Most of my career as a scientist was spent in NOAA, first as a researcher and for the last six years as a science administrator. At NOAA, I was able to work on programs that crossed the traditional line office domains (e.g., Weather Service, Ocean Service, Fisheries Service, and Office of Research, Satellite and Data Service) to encourage programs that seek to combine outstanding expertise in ways that lead to more fundamental understanding of ecosystem function under stress. For example, we were successful at NOAA in convincing Congress to fund a program aimed at developing integrated ecosystem assessments as a basis for cross-sectoral decision making. Communicating science information to the wide array of other scientists, user groups, legislators, and the public requires first that we tailor the rhetoric and findings in audience-appropriate ways that resonate with people’s interests. They must “see themselves” and their interests in what you are trying to communicate. Second, if we are to be successful, we need to respect alternative points of view, encourage the scientific method of a healthy skepticism, and remain open-minded about alternative explanations for the phenomena we are studying. The public expects this from scientists generating information that is so crucial in the public policy arena. Scientists must constantly be vigilant that they do not cross the line into advocacy, lest their objectivity be lost in the eyes of the public. C-IMAGE has a robust outreach and education program under the leadership of Teresa Greely and Liesl Hotaling, and these are the principles we will use on messaging about our research and findings.

5. Who do you see as the major stakeholders of GoMRI and what do you think are the most effective ways GoMRI can reach out to those stakeholders and how do you hope they view GoMRI results?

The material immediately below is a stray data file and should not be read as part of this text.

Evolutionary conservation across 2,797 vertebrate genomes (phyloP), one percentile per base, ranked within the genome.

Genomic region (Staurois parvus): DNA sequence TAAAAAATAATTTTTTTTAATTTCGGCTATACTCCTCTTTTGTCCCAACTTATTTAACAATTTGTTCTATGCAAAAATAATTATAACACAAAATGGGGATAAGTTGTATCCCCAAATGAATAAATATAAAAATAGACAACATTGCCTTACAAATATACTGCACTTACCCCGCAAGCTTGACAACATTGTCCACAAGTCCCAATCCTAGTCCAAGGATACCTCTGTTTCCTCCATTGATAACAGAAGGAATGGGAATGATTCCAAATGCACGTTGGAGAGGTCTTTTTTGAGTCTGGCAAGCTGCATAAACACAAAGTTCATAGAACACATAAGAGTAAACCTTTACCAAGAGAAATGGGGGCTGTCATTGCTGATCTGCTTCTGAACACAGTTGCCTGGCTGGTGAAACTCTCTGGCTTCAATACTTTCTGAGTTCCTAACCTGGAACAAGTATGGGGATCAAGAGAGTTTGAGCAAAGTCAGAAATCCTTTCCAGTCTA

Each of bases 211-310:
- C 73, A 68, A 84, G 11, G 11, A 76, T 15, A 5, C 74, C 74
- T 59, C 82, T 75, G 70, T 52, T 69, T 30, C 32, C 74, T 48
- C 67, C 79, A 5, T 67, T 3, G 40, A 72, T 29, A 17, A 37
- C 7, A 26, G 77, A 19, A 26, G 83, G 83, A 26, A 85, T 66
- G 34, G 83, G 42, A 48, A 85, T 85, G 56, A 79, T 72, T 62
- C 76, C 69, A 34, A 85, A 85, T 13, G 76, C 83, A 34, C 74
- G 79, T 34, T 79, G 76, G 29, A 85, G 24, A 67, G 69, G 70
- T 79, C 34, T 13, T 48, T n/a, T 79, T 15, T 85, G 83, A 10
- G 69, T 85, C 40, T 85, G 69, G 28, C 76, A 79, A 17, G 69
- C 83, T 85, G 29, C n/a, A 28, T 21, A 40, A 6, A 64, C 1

GoMRI has a very diverse set of stakeholders that will be informed by and use the outputs from the research it is conducting. First and foremost, we will be successful if the oil companies and their federal and state regulators use results from our studies in designing new, better, and safer procedures with which to explore and generate energy supplies. Likewise, we see much of GoMRI’s research as relevant to the issue of oil spill preparedness and “best practices” to be used in the advent of the next spill, globally. Third, we hope that the public views our results as neutral, authoritative, and essentially the “final word” on various subject areas. Last, we hope that legislators will use our results as they contemplate how not only the Gulf of Mexico, but all coastal areas of the United States, will be regulated and managed for the greatest net benefit of society. We need to develop various products from the research results we publish that resonate with these various target audiences.

6. How do you think GoMRI might change science in the Gulf?

The partnerships that GoMRI is creating through its funded centers and individual projects will endure. Even when GoMRI funding ceases, these partnerships, forged from a shared vision, will be an enduring legacy of the program. With respect to the underlying science, we will see more multidisciplinary work in the future, and, hopefully, federal and state agencies seeking to build on the extensive network of collaborating researchers through the partnerships encouraged by GoMRI.

7. If funding were not an issue, what you would add to C-IMAGE? And to GoMRI?

Despite the extensive set of projects currently funded, there remain a number of pressing gaps that need to be funded by someone. First, with respect to impacts on fish, no one, to my knowledge, has done controlled laboratory exposures to understand the sub-lethal impacts on adult fishes. Thus, we are looking for signals in the chemistry, physiology, and morphometry of these animals from wild-caught specimens, with little understanding of exactly what we are looking for. Calibrating effects to exposure scenarios must be an important project in the future.

Second, while the GoMRI and other funders have initiated a considerable and diverse research program in the northern Gulf of Mexico, the United States waters represent only about half of the totality of the Gulf. Comparative studies in Mexico and Cuba would shed considerable light on the context for many of the observations we are taking.

Third, the GoMRI was primarily established to conduct research and not to provide broad-based observations of physical, chemical, and ecological phenomena. However, it is these baseline observations that we require to understand the context of the spill. Someone needs to coordinate a larger Gulf of Mexico effort to gather these baselines, informed by the research that is ongoing.

[Back to the Winter 2013 Newsletter]